Fed­eral work­ers get $0 pay stubs


Fed­eral em­ploy­ees re­ceived pay stubs with noth­ing but ze­ros on them Fri­day as the ef­fects of the gov­ern­ment shut­down hit home, deep­en­ing anx­i­eties about mort­gage pay­ments and un­paid bills.

All told, an es­ti­mated

800,000 gov­ern­ment work­ers missed their pay­checks for the first time since the shut­down be­gan.

Em­ploy­ees posted pic­tures of the pay state­ments on Twit­ter and vented their frus­tra­tion as the stand­off over Pres­i­dent Don­ald Trump’s de­mand for $5.7 bil­lion for a bor­der wall en­tered its

21st day. This week­end, it will be­come the long­est shut­down in U.S. his­tory.

The typ­i­cal fed­eral em­ployee makes $37 an hour, which works out to $1,480 a week, ac­cord­ing to La­bor Depart­ment data. That’s nearly $1.2 bil­lion in lost pay each week, when mul­ti­plied by

800,000 fed­eral work­ers. Economists at S&P Global said the shut­down has cost the U.S. econ­omy $3.6 bil­lion so far.

“I saw the ze­ros in my pay stub to­day, and it’s a com­bi­na­tion of re­al­ity set­ting in and just sad­ness,” air traf­fic con­troller Josh Maria told The Asso- ciated Press af­ter tweet­ing a screen­shot of his paystub. “We’re Amer­ica. We can do bet­ter than this.”

The missed pay­checks were just one sign of the mount­ing toll the shut­down is tak­ing on Amer­i­cans’ daily lives. The Mi­ami air­port is clos­ing a ter­mi­nal this week­end be­cause se­cu­rity screen­ers have been call­ing in sick at twice the nor­mal rate. Home­buy­ers are ex­pe­ri­enc­ing de­lays in get­ting their loans.

Roughly 420,000 fed­eral em­ploy­ees were deemed es­sen­tial and are work­ing un­paid. An ad­di­tional 380,000 are stay­ing home with­out pay. Fur­loughed fed­eral work­ers have been given back pay in pre­vi­ous shut­downs. Congress on Fri­day sent a bill to pro­vide retroac­tive pay af­ter this shut­down ends to Trump for his sig­na­ture.

Work­ers are turn­ing to Uber, Lyft and other side gigs to pick up some money in the mean­time.

Ellen Jack­son, a Trans­porta­tion Se­cu­rity Ad­min­is­tra­tion of­fi­cer based in Las Ve­gas, is driv­ing full time for a ride-share com­pany to get by. The 59year-old is plan­ning to re­tire in April.

“I don’t want to bor­row any money,” said Jack­son, an Air Force vet­eran who said she makes about $38,000 a year as a TSA of­fi­cer. “I don’t want to get into a deeper hole.”

Fel­low Las Ve­gas-based TSA agent Julia Peters ap­plied for food stamps on Thurs­day and was ap­proved. She said five of the eight other ap­pli­cants at the ben­e­fits of­fice were also TSA work­ers.

In Falls Church, Vir­ginia, out­side Wash­ing­ton, a school dis­trict held a hir­ing fair for fur­loughed fed­eral em­ploy­ees in­ter­ested in work­ing as sub­sti­tute teach­ers.

Gerri French, who works for the Depart­ment of Agri­cul­ture’s Food In­spec­tion Ser­vice and has been fur­loughed along with her hus­band, liked the sound of sub­sti­tute teach­ing.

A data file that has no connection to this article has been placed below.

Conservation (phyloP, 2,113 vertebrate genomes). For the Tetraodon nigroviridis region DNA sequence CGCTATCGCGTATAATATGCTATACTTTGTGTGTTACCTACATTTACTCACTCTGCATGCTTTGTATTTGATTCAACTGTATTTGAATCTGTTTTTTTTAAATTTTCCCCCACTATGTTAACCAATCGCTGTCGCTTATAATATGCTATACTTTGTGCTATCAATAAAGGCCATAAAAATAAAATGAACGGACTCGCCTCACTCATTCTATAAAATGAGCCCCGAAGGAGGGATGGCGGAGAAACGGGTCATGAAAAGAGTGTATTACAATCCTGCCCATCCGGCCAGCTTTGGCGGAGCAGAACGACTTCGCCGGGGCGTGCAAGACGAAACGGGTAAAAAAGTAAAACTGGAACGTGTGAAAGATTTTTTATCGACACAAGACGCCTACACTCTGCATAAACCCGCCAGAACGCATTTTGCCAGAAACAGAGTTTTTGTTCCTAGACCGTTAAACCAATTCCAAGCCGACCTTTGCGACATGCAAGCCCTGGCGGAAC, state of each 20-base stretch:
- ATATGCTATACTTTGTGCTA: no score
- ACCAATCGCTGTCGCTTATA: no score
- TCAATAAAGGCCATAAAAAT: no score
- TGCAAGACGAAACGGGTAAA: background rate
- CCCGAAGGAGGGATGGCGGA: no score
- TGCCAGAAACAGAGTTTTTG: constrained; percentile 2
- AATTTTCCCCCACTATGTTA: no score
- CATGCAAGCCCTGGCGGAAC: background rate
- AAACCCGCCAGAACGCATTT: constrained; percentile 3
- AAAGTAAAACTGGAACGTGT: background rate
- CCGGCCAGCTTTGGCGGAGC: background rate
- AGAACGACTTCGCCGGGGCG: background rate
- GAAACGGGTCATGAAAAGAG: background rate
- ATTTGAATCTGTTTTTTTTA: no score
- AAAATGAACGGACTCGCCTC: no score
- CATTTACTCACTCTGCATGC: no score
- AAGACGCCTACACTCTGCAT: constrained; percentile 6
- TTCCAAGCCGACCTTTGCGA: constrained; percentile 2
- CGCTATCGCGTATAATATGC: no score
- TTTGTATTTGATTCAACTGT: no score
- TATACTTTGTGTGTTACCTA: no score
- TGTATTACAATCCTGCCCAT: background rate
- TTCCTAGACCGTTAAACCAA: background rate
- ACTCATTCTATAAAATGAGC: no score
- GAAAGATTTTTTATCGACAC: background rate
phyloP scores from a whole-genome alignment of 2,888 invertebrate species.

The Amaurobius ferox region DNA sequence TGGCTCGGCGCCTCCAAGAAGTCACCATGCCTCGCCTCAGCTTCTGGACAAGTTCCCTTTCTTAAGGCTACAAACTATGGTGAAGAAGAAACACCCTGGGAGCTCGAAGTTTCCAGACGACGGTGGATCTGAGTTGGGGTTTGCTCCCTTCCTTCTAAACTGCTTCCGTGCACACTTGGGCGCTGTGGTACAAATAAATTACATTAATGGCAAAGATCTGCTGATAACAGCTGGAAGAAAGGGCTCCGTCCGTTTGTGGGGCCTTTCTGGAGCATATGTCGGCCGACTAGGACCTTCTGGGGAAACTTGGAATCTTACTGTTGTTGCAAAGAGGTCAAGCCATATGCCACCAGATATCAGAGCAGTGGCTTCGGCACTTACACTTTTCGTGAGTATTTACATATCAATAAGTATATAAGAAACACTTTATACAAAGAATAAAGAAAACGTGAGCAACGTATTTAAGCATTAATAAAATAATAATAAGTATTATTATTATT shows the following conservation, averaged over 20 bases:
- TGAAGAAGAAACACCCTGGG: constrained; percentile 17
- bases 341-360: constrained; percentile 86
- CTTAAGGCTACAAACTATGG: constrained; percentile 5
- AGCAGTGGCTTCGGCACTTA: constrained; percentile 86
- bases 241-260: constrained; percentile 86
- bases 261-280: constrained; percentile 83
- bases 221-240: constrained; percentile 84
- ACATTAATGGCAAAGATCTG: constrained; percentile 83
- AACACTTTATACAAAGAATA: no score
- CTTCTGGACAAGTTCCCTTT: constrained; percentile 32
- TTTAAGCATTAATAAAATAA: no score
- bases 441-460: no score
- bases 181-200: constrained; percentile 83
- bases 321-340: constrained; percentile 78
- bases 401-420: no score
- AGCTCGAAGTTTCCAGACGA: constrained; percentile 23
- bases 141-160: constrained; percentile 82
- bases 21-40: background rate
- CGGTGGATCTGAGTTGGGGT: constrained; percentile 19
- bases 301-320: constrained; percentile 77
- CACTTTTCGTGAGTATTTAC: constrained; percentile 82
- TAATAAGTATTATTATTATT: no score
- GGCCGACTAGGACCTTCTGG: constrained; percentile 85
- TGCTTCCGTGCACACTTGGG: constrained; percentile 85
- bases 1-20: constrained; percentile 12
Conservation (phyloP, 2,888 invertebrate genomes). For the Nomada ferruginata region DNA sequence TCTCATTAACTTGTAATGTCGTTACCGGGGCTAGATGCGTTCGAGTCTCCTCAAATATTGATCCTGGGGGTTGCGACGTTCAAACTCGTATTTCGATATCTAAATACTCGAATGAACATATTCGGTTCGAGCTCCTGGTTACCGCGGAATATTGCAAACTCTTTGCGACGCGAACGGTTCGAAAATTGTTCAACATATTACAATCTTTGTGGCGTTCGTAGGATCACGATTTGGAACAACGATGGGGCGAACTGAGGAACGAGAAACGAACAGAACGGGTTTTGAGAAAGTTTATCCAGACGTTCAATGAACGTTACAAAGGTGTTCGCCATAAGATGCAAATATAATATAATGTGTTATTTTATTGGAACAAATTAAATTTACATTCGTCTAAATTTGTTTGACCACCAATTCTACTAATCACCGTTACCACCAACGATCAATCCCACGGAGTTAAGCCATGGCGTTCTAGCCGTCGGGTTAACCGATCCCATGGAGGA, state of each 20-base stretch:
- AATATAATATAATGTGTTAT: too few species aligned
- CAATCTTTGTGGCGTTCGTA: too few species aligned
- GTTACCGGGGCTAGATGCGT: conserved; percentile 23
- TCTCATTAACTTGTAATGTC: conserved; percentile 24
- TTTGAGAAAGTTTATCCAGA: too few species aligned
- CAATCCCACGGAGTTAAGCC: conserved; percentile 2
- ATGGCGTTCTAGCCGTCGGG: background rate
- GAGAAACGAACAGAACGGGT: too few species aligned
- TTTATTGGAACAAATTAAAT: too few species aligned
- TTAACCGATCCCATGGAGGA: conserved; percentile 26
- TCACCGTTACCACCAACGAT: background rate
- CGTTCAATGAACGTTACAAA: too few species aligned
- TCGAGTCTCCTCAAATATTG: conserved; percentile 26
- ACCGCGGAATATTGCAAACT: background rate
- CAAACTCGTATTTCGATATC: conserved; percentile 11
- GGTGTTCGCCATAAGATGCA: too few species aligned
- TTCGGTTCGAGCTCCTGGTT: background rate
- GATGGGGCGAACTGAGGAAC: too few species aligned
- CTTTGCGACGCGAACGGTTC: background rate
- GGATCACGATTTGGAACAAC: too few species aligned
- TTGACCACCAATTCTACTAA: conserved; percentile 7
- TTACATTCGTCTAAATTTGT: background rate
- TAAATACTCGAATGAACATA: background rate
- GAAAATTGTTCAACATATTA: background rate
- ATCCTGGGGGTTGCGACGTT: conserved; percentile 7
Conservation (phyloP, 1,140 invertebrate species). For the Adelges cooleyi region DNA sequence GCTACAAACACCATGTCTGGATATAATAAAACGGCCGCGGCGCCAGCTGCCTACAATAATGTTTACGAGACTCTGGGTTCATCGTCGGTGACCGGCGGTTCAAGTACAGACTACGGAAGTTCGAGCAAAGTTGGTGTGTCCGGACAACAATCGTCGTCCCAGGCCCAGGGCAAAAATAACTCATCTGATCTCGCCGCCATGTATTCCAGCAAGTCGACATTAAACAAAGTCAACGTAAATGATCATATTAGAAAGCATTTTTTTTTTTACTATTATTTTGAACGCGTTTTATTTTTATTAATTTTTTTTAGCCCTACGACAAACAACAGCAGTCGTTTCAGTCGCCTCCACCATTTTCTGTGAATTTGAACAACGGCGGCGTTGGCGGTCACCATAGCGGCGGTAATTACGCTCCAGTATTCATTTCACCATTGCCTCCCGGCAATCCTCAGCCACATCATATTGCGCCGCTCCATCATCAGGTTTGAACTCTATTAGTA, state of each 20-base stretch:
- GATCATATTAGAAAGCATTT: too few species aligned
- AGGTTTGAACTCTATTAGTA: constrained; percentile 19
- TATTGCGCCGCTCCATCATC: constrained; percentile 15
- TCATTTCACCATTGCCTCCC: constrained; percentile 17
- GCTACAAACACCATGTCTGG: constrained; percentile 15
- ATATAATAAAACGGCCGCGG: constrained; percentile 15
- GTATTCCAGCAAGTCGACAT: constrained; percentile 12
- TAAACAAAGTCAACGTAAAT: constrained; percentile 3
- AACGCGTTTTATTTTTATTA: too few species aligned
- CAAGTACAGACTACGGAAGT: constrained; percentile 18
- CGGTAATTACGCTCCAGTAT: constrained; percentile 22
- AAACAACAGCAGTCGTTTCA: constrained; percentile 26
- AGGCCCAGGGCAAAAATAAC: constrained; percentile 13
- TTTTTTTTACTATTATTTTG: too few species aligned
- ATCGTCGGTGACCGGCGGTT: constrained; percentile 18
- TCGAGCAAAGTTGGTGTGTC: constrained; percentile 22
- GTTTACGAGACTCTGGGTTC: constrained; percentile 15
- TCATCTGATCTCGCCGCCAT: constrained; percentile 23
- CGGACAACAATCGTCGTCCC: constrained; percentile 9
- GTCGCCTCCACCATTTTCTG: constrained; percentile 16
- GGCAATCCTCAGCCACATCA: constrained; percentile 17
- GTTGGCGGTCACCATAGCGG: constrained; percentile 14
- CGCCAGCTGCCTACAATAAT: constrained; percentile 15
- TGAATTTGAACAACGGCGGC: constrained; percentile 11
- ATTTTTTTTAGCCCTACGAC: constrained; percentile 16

“I think it’s a re­ally great school sys­tem, and this would be a great op­por­tu­nity,” French said.

Chris Ge­orge, 48, of Hemet, Cal­i­for­nia, has picked up some work as a handy­man, turned to a crowd­fund­ing site to raise some cash and started driv­ing at Lyft af­ter be­ing fur­loughed from his job as a forestry tech­ni­cian su­per­vi­sor for the U.S. For­est Ser­vice.

But the side gigs aren’t mak­ing much dif­fer­ence, and he has been try­ing to work with his mort­gage com­pany to avoid miss­ing a pay­ment.

“Here we are, Day 21, and all three par­ties can- not even ne­go­ti­ate like adults,” he said, de­scrib­ing gov­ern­ment work­ers like him as “be­ing pawns for an agenda of a wall. You’re not go­ing to put a wall across the Rio Grande, I’m sorry.”

Many work­ers live pay­check to pay­check, de­spite the strong econ­omy and the ul­tra-low un­em­ploy­ment rate. A Fed­eral Re­serve sur­vey in May found that 40 per­cent of Amer­i­cans would have to bor­row or sell some­thing to make a $400 emer­gency pay­ment.

Gov­ern­ment work­ers are scal­ing back spend­ing, can­cel­ing trips, ap­ply­ing for un­em­ploy­ment ben­e­fits and tak­ing out loans to stay afloat.

Maria, based in Wash­ing­ton, was al­ready in a fi­nan­cially pre­car­i­ous sit­u­a­tion be­cause of two cross-coun­try moves in

2018 and the birth of a pre­ma­ture son. The shut­down has made mat­ters much worse.

“I’m just not pay­ing cer­tain bills. Car pay­ments are be­ing de­layed, which is go­ing to put a hit on the credit,” he said. “Credit card pay­ments are be­ing de­layed.”

Maria took out a per­sonal loan last week just in case. Now he is pulling his

4-year-old daugh­ter out of day care and telling his

7-year-old son he can­not sign up for ex­tracur­ric­u­lar ac­tiv­i­ties.

Most of the gov­ern­ment work­ers re­ceived their last pay­check two weeks ago. Around the coun­try, some work­ers are re­ly­ing on dona­tions, in­clud­ing launch­ing GoFundMe cam­paigns. Food pantries have opened up in sev­eral lo­ca­tions.


Jack Lyons, a con­trac­tor work­ing on mas­sive rocket test stands for NASA, is spend­ing the fur­lough on his side busi­ness mak­ing props for march­ing bands in Madi­son, Ala. “They’re try­ing to use peo­ple as bar­gain­ing chips, and it just isn’t right,” Lyons said. Un­like civil ser­vice work­ers who ex­pect to even­tu­ally get back pay, Lyons doesn’t know if he’ll ever see a dol­lar from the shut­down pe­riod.

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